• You now have just under 80 minutes of mind-improving audio material to brighten up the most routine journey. There’s no better condition in which to arrive at your work than fascination.

  • If you are truly in planet saving mode then pass the CDs onto your friends or form a group of like friends to share the conversion.

András Schiff lecture recital mp3s

I look forward to my weekly arrival at Musselburgh Grammar School for many reasons, not the least of which is to see what press cuttings Maestro Bob Paterson (PT Music) has left for me. They’re usually about subjects of mutual fascination – chess, science, education and, of course, music. Recently he left me some pages from the Guardian on my favourite pianist – András Schiff. It concerned his performance of all 32 piano sonatas of Beethoven. There was an invitation to download Schiff’s lecture recitals on the sonatas. I’m guilty of over-using the expression treasure trove but, if you are a fan of Schiff, Beethoven or of piano music in general, then that’s exactly what this is! As Robert Jones points out in a post today, “one of the greatest privileges in life is to be taught by someone who is passionate about their subject.” It doesn’t get much better than having such passion mixed with Schiff’s breadth of knowledge and expressive ability.



Do I have any evidence of emerging technologies improving ensemble skills? Nobody has ever asked me this but I found myself reflecting upon the topic recently as a result of gradual changes in practice. In days gone by, I always began secondary school guitar ensemble rehearsals in Week 1. Increasingly, the result of this was that pieces peaked too soon and so, more recently, I’ve tended to start in week 3 or 4.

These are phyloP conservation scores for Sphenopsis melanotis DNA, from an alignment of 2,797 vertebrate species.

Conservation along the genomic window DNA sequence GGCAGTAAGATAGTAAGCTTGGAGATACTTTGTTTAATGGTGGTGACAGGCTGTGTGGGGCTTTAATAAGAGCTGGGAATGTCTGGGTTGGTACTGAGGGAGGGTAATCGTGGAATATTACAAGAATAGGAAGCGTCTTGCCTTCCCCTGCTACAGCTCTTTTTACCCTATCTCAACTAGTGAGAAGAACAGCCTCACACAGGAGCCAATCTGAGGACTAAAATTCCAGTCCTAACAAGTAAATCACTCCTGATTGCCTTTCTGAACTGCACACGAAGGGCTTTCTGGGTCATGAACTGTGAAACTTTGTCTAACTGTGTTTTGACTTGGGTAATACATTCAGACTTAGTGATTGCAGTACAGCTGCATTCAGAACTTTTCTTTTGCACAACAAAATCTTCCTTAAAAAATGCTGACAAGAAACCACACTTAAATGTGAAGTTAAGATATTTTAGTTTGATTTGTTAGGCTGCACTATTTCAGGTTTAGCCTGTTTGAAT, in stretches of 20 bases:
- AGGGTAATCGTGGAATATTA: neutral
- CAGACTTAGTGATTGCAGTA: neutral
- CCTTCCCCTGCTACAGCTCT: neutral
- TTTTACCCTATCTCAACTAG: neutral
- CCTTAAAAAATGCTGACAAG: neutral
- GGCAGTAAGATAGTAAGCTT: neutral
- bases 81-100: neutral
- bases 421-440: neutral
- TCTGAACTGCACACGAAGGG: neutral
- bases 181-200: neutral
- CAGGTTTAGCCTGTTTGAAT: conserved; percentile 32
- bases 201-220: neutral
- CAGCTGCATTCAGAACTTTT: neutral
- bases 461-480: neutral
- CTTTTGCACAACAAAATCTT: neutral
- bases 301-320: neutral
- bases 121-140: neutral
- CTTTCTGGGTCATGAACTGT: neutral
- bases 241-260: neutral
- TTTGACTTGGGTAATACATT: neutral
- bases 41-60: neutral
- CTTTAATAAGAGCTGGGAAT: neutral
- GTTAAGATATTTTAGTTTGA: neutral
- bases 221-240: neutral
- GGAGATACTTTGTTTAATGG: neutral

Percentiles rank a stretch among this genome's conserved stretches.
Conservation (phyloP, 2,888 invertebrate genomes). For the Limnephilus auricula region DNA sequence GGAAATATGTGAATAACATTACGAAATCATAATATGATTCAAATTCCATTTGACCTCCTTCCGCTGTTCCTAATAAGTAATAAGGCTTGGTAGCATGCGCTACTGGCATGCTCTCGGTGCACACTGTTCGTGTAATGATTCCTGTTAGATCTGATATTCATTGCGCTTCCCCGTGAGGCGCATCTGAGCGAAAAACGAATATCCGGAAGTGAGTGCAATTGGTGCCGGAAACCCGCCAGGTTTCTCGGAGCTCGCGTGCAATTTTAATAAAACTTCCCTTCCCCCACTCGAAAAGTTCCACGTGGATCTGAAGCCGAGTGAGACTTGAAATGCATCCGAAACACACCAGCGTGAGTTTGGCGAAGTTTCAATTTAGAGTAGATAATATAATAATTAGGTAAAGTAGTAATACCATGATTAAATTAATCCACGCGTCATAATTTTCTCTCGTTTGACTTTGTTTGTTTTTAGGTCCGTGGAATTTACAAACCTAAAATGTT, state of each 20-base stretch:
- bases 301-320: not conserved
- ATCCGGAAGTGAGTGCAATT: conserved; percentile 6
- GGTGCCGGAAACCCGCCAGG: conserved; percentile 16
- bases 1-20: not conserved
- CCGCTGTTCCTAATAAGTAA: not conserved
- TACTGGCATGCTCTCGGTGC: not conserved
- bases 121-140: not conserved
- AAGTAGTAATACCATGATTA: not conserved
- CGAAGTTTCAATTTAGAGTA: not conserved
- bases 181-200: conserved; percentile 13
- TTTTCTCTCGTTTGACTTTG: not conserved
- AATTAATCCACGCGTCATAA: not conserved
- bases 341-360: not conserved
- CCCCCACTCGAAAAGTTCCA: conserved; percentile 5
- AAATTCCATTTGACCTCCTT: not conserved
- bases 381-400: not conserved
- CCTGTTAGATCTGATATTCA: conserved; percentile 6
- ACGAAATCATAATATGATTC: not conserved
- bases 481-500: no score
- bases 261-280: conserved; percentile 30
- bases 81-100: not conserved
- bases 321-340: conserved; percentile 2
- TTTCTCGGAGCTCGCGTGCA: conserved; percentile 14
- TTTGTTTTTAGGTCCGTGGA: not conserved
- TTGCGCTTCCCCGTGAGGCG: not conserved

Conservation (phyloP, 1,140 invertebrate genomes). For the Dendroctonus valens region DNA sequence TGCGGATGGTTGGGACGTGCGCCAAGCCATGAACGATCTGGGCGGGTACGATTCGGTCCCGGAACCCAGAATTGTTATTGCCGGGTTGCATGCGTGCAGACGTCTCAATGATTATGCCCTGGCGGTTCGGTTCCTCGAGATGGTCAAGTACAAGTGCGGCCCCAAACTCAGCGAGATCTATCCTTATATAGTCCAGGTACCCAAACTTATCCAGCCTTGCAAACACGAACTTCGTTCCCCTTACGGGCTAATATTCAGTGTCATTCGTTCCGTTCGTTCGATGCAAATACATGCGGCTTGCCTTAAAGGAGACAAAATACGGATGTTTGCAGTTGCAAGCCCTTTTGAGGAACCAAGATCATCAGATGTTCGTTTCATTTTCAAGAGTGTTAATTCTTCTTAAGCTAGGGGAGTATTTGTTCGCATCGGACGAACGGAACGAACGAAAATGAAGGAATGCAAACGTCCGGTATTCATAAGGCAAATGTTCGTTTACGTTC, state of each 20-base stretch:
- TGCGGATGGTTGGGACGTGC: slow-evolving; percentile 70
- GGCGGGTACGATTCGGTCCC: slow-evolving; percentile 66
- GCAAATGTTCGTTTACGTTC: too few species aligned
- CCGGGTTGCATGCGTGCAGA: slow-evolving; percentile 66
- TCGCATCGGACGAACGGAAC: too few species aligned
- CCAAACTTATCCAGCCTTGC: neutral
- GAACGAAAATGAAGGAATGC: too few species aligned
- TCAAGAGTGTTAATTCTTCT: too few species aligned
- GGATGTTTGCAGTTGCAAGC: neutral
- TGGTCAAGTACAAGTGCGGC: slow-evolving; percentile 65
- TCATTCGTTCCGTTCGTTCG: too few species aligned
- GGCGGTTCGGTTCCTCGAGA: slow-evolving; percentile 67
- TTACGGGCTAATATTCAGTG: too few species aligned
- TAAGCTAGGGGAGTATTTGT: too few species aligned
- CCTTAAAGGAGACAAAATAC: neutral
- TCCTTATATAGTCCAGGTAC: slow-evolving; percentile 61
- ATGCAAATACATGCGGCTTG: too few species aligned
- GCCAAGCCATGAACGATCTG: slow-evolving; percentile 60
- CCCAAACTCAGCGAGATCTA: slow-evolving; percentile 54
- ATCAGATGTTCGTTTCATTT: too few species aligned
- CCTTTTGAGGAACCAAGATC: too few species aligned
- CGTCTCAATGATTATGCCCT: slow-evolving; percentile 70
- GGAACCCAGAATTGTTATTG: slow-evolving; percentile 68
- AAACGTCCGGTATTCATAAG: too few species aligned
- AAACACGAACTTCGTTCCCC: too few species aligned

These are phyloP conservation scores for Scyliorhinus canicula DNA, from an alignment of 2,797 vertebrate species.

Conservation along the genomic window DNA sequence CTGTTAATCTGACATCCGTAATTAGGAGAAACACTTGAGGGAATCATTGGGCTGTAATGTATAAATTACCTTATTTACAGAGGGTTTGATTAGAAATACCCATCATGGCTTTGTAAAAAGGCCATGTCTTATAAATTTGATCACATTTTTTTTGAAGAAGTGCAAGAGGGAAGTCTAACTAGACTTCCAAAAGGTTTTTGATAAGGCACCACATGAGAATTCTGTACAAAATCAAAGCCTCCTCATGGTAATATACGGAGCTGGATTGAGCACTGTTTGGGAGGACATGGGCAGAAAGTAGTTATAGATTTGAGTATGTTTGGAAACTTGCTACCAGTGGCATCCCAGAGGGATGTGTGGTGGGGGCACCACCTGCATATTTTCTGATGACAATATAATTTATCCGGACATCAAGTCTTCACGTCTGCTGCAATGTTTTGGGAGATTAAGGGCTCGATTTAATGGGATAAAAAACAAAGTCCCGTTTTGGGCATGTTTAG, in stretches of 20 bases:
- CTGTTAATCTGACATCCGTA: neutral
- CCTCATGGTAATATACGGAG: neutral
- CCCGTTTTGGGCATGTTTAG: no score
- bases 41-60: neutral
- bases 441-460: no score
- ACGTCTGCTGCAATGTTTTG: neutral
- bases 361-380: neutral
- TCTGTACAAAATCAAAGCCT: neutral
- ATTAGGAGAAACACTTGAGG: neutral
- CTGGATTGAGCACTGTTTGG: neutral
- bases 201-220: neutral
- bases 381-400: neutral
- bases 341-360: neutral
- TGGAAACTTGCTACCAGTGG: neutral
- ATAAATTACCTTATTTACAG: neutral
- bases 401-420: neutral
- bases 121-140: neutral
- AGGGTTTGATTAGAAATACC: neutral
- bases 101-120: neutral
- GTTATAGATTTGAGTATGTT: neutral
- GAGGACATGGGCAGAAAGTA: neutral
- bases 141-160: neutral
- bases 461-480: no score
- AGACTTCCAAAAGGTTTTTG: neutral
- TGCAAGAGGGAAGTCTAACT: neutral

The single biggest factor has been pupils being able to access play-along midi files on this blog, facilitating more meaningful home practice. This year I hope to experiment by producing mp3s which pupils can import into their mp3 players. I don’t imagine that they’ll listen for pleasure, but they’ll probably drive their families not quite so far up the wall in households where the family computer is in the living room.

Freed from the rush to begin rehearsals, we have spent a little lesson time trying out a few ensemble pieces for size – playing along with Sibelius scores on a laptop with external speakers attached. This allows pupils to try out not only varied pieces, but different parts within the same piece – with some surprising results. Some pupils have bid for parts more difficult than they would have been allocated – the appeal of the part sweetening the extra practice required. Another surprise is that arrangements, shelved a few years ago as too ambitious for school use, are beginning to seem possible. Pieces with syncopations* and cross rhythms** intended to wrong-foot the listener can have a frighteningly similar effect on some players if sufficient familiarity does not materialise. As most instructors spend only one day in each secondary school, today’s technologies create a space where that familiarisation can take place.

* Int 1 concept                       ** Int 2 concept

Bring on the dance champions

Thanks to Ewan for flagging up this inspirational talk on education and change by Sir Ken Robinson. It coincided with his being presented with the Benjamin Franklin Medal on Monday. Sponsored by Edge (not that one, the other one), the talk, given at the RSA is available in mp3 format for the moment, with a video to follow here soon. Although slides are referred to in the talk, you can get by without visuals – with the possible exception of the moment where Earth is compared to other stars & planets.

If you haven’t already seen it, I can’t recommend highly enough Ken Robinson’s TED talk. His book Out Of Our Minds: Learning To Be Creative, is on my reading list.